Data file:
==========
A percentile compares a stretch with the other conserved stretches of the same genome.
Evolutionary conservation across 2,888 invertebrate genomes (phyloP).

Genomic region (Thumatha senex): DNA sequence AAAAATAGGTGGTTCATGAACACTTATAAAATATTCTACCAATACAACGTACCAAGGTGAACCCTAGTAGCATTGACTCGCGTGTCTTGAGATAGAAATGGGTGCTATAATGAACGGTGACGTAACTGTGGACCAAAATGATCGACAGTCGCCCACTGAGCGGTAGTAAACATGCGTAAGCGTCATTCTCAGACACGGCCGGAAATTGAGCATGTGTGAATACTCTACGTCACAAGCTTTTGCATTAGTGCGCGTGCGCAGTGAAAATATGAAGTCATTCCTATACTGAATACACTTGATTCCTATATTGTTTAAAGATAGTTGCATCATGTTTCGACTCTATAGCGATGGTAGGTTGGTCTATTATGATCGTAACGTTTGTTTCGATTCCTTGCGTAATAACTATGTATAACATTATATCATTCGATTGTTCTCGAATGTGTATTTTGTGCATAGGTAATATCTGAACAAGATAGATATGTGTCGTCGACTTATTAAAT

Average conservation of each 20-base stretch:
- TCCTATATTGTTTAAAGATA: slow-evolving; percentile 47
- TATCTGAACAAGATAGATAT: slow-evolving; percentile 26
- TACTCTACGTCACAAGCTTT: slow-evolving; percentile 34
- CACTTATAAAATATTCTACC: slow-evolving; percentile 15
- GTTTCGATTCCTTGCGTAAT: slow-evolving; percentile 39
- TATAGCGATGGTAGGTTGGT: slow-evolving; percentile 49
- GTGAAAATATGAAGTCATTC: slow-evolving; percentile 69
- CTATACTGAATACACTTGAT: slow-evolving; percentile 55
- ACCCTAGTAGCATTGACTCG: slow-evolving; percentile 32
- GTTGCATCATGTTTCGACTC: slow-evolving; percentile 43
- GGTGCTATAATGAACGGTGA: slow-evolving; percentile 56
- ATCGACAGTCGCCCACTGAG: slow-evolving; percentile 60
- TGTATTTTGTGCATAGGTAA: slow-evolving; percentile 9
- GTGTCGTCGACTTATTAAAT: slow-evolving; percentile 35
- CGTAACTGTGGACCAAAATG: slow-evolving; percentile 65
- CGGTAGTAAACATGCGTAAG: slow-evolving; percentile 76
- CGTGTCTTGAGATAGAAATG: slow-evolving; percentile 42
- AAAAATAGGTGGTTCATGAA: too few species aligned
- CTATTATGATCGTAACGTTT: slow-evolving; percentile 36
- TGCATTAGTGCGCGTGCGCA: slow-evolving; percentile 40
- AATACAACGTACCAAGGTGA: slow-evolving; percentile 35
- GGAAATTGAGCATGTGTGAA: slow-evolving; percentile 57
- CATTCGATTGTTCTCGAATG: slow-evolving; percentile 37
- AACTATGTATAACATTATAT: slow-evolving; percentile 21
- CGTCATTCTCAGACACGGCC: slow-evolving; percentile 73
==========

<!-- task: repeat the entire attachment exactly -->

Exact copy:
A percentile compares a stretch with the other conserved stretches of the same genome.
Evolutionary conservation across 2,888 invertebrate genomes (phyloP).

Genomic region (Thumatha senex): DNA sequence AAAAATAGGTGGTTCATGAACACTTATAAAATATTCTACCAATACAACGTACCAAGGTGAACCCTAGTAGCATTGACTCGCGTGTCTTGAGATAGAAATGGGTGCTATAATGAACGGTGACGTAACTGTGGACCAAAATGATCGACAGTCGCCCACTGAGCGGTAGTAAACATGCGTAAGCGTCATTCTCAGACACGGCCGGAAATTGAGCATGTGTGAATACTCTACGTCACAAGCTTTTGCATTAGTGCGCGTGCGCAGTGAAAATATGAAGTCATTCCTATACTGAATACACTTGATTCCTATATTGTTTAAAGATAGTTGCATCATGTTTCGACTCTATAGCGATGGTAGGTTGGTCTATTATGATCGTAACGTTTGTTTCGATTCCTTGCGTAATAACTATGTATAACATTATATCATTCGATTGTTCTCGAATGTGTATTTTGTGCATAGGTAATATCTGAACAAGATAGATATGTGTCGTCGACTTATTAAAT

Average conservation of each 20-base stretch:
- TCCTATATTGTTTAAAGATA: slow-evolving; percentile 47
- TATCTGAACAAGATAGATAT: slow-evolving; percentile 26
- TACTCTACGTCACAAGCTTT: slow-evolving; percentile 34
- CACTTATAAAATATTCTACC: slow-evolving; percentile 15
- GTTTCGATTCCTTGCGTAAT: slow-evolving; percentile 39
- TATAGCGATGGTAGGTTGGT: slow-evolving; percentile 49
- GTGAAAATATGAAGTCATTC: slow-evolving; percentile 69
- CTATACTGAATACACTTGAT: slow-evolving; percentile 55
- ACCCTAGTAGCATTGACTCG: slow-evolving; percentile 32
- GTTGCATCATGTTTCGACTC: slow-evolving; percentile 43
- GGTGCTATAATGAACGGTGA: slow-evolving; percentile 56
- ATCGACAGTCGCCCACTGAG: slow-evolving; percentile 60
- TGTATTTTGTGCATAGGTAA: slow-evolving; percentile 9
- GTGTCGTCGACTTATTAAAT: slow-evolving; percentile 35
- CGTAACTGTGGACCAAAATG: slow-evolving; percentile 65
- CGGTAGTAAACATGCGTAAG: slow-evolving; percentile 76
- CGTGTCTTGAGATAGAAATG: slow-evolving; percentile 42
- AAAAATAGGTGGTTCATGAA: too few species aligned
- CTATTATGATCGTAACGTTT: slow-evolving; percentile 36
- TGCATTAGTGCGCGTGCGCA: slow-evolving; percentile 40
- AATACAACGTACCAAGGTGA: slow-evolving; percentile 35
- GGAAATTGAGCATGTGTGAA: slow-evolving; percentile 57
- CATTCGATTGTTCTCGAATG: slow-evolving; percentile 37
- AACTATGTATAACATTATAT: slow-evolving; percentile 21
- CGTCATTCTCAGACACGGCC: slow-evolving; percentile 73